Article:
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JMX in Action Paperback – 14 Oct 2002


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Product details

  • Paperback: 395 pages
  • Publisher: Manning Publications; 1 edition (14 Oct 2002)
  • Language: English
  • ISBN-10: 1930110561
  • ISBN-13: 978-1930110564
  • Product Dimensions: 18.7 x 2.3 x 23.9 cm
  • Amazon Bestsellers Rank: 1,403,278 in Books (See Top 100 in Books)

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Amazon.com: 7 reviews
12 of 14 people found the following review helpful
The best way to get started with JMX 22 Oct 2002
By Kyle G. Brown - Published on Amazon.com
Format: Paperback
Finally, a JMX book you'll love! Unlike other JMX books I've read (even those purporting to be based on "Real-world" experience) this book is firmly grounded with examples and explanations as to why JMX is useful and necessary.
Starting from the first chapter (which is the best architectural overview of JMX I've read) the authors provide clear, easy-to-understand explanations of both the how and the why of JMX. The code examples are readable and clearly explained (the authors specifically call out the relevant parts of each example) making you want to grab an editor and start coding!
They cover all of the major parts of JMX very well, including details on each of the different types of Mbeans. Likewise, their coverage of JMX notification is the best I've seen. And, since the book is based on the Sun JMX Reference Implementation with detailed instructions on building and running the examples, it's easy to try this yourself.
There are a few minor snags that don't affect the book much. They don't start using UML early enough (the first large-scale example left me scratching my head) and they build a few marginally useful things (a Jini connector, for instance). Also, a bit more detail on other JMX implementations would have been nice. However, it's still the best of the available JMX books. Buy it if you need to use or build Mbeans!
9 of 10 people found the following review helpful
Good on tech, not much expository information 26 April 2004
By Jack D. Herrington - Published on Amazon.com
Format: Paperback
In classic Manning fashion this book is concise and focused, uses graphics sparingly and effectively, and does a great job with code annotation. The problem comes with exposition. What I wanted was a book that not only explained what JMX was, but why I would want to use it. I found that this book had a ton of technical detail, on what is undoubtedly a complex topic, but lacked much in terms of context. More how, less why.
That being said, I understand that most readers are looking for the technical side of the argument and the book has that in spades. Particularly nice chapters are chapter one, which does provide a little context for the use of JMX, and provides a very nice, though brief, overview of the JMX architecture. Chapter six, on agent notification is also excellent.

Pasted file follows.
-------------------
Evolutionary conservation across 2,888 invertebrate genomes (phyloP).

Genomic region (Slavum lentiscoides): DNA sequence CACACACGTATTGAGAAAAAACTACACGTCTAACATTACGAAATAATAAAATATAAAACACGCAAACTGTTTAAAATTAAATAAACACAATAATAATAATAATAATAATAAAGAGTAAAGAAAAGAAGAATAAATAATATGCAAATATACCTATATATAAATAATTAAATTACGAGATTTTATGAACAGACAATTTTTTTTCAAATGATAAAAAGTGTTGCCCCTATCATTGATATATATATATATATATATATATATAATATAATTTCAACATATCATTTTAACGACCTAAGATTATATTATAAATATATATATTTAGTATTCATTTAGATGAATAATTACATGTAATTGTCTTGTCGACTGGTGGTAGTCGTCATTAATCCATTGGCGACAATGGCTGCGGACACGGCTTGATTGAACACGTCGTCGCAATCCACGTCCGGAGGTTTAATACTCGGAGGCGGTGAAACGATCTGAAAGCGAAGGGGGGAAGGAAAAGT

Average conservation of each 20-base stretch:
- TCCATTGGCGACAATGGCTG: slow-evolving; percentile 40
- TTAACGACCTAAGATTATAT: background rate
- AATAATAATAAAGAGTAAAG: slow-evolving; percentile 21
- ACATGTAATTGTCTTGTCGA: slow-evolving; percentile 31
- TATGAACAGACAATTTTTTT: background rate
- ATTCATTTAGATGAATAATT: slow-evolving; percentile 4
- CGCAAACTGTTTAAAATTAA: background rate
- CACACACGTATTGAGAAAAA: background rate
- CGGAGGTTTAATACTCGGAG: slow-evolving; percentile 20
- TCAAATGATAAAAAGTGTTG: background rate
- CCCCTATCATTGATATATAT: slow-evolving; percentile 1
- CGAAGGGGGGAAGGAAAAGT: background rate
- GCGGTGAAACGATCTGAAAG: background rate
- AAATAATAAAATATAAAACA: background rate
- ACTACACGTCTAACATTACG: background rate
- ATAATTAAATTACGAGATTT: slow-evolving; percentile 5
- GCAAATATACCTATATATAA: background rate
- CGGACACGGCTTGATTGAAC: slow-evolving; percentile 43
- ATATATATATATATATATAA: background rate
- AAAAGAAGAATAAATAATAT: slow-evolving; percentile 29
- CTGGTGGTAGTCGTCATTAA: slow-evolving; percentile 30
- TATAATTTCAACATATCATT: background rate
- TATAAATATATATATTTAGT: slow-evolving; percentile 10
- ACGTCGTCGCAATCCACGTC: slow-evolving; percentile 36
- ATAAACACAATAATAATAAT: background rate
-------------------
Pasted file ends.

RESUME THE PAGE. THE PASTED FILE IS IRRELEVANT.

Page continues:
Frankly, I would love to see a second version of this book with more emphasis on use cases. For example, chapter 7, on dynamic MBean creation, would do well to cover why you would want to use Model MBeans, and not just assume the reader understands the solution out of context with the need.
If you are on a project using JMX or an architect who is already looking at JMX, this book is worth the look. If you are looking for a gentle introduction to the topic, keep looking.
4 of 6 people found the following review helpful
Excellent Book! 21 Nov 2002
By superam - Published on Amazon.com
Format: Paperback
I have found this book extremely helpful to my development efforts. The code examples were key in helping me understand JMX with EJBs and JMS. In my rapid development activities, the good, clear examples and concise points helped me write effecient and better code.
Also, it is stated in a previous review that you need to have the JDMK in order to compile the code . This is not necessary for you to be successful with this book! One does not need the JDMK; the free 'remoting.jar' can be downloaded from the JMX website at java.sun.com. This jar file contains the RMI adapter and is only needed for a small part of the book.
This book is definitely the best source of JMX material that I have encountered.
Good programming examples lacks context 10 Sep 2011
By Dan - Published on Amazon.com
Format: Paperback
This book is filled with examples of how to use the JMX apis, but not a lot of explanation of how to design a JMX architecture, best practices, or what how you can use JMX practically in your enterprise. Being that the JMX api is actually pretty simple and straight-forward, I didn't find this book much use at all. A much better book in my opinion is "Java and JMX: Building Manageable Systems" by Kreger, Harold, and Williamson. That book does a much better job of going beyond "programming" JMX at a single point, and covering what the options and best practices are for building a management system using JMX.

Get the "In Action" book only if you need to know the fundamentals of JMX in order to expose some Mbeans or write a quick client to manage a single application. If you really want to know how to use JMX to manage a distributed SOA architecture, then get the "Java and JMX" one.
11 of 18 people found the following review helpful
JDMK necessary!!! 16 Nov 2002
By "mec318" - Published on Amazon.com
Format: Paperback
The two first chapters do a perfect job to present the topic. So you beggin the third with eagerness and ... you can't compile the code!
Why? After a moment you realize that the all the reamaing code source is based on Sun's JDMK! The catch is that you must by this library for (actually) 6000$ !!!!
Ouch... no where in the book presentation/introduction/library necessary was any mention of this.
Conclusion: if you have JDML this is an excellent book, if not you will need to write foundation code!
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